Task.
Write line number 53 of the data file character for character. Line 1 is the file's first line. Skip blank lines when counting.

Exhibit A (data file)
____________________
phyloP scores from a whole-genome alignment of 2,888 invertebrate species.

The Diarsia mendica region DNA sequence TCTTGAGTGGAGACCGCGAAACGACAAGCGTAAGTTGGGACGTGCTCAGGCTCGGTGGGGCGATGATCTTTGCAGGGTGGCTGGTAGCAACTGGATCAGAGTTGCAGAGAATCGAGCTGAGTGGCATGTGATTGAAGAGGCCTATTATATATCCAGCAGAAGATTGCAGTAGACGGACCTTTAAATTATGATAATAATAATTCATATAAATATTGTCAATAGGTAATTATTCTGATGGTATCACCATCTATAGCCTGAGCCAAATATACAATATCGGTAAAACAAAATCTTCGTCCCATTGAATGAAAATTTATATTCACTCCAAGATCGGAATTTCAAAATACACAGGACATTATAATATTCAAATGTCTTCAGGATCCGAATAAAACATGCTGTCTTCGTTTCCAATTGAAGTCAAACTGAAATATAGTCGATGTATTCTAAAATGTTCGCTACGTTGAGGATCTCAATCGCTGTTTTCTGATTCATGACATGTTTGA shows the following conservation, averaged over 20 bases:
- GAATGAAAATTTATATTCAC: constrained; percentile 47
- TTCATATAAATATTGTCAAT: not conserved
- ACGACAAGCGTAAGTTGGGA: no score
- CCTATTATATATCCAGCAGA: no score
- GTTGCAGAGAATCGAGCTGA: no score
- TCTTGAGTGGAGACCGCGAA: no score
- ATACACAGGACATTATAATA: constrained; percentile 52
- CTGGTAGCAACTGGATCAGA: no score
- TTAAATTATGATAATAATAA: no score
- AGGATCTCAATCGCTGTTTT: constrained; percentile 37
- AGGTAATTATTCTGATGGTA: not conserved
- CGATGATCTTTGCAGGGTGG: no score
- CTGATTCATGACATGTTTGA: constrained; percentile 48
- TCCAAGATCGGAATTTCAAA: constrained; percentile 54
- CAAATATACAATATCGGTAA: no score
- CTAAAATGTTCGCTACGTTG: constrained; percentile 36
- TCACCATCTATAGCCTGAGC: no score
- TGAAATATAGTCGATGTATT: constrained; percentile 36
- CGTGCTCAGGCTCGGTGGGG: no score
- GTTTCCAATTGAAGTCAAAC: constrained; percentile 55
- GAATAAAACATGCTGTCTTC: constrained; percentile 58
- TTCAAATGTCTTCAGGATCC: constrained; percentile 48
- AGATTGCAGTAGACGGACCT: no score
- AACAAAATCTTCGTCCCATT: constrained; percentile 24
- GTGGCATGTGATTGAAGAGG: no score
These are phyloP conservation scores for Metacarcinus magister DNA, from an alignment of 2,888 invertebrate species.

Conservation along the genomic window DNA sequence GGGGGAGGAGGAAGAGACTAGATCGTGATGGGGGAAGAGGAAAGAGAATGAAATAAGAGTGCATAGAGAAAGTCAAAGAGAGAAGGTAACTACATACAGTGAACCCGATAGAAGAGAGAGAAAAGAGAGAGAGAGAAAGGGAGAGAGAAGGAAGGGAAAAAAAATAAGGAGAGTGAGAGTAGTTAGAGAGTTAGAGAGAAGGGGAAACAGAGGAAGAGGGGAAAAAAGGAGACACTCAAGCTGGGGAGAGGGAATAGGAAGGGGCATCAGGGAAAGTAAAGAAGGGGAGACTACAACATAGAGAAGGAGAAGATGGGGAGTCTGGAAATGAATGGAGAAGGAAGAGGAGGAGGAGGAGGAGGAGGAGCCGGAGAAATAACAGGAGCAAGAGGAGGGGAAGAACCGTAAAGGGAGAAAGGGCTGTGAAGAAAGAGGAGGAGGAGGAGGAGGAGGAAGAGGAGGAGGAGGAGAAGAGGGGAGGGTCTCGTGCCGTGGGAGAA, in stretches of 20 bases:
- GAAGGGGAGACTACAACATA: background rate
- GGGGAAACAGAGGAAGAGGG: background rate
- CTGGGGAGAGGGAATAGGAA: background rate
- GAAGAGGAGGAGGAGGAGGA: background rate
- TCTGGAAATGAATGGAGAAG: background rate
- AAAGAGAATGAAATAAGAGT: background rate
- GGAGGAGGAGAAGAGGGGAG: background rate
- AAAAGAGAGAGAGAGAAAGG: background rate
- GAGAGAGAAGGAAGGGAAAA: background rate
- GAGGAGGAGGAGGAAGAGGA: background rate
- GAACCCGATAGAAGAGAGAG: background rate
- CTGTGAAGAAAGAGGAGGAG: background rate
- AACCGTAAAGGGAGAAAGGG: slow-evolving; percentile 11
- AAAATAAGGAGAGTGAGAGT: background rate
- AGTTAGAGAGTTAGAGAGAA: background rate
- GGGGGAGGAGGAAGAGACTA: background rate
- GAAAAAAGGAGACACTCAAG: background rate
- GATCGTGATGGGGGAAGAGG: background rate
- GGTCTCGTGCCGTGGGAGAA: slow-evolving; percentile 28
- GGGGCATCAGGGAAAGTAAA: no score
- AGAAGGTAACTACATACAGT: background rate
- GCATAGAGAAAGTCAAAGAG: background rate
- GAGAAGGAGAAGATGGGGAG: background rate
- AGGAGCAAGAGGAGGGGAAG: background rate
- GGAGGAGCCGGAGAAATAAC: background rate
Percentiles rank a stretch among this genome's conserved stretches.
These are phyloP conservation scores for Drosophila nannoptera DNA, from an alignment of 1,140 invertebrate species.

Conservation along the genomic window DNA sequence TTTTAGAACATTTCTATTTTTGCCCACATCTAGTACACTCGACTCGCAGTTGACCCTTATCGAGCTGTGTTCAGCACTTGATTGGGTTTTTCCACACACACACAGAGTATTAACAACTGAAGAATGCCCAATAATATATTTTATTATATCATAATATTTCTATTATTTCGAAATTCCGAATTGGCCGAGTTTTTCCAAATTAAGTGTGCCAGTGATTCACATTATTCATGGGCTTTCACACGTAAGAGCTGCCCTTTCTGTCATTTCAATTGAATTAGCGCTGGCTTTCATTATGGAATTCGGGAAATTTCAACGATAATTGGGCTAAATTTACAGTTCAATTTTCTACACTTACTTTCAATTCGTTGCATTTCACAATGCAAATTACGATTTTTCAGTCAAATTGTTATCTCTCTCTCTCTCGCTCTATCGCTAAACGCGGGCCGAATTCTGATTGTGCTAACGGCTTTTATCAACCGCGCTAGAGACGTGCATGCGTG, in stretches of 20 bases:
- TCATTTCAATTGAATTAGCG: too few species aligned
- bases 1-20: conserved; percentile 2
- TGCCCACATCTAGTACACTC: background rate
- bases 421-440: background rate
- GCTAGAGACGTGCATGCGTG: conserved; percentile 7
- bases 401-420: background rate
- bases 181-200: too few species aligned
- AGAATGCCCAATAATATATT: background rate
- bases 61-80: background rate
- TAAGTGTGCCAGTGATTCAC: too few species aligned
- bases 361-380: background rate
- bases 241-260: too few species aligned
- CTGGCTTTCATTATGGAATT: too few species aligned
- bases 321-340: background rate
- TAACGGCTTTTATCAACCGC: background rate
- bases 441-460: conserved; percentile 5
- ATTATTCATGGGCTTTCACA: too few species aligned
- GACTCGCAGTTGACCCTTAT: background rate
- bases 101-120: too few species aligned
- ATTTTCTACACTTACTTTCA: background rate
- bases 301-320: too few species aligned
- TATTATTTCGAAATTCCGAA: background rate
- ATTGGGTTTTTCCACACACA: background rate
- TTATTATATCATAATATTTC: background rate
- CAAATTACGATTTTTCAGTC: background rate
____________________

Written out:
- AGGAGCAAGAGGAGGGGAAG: background rate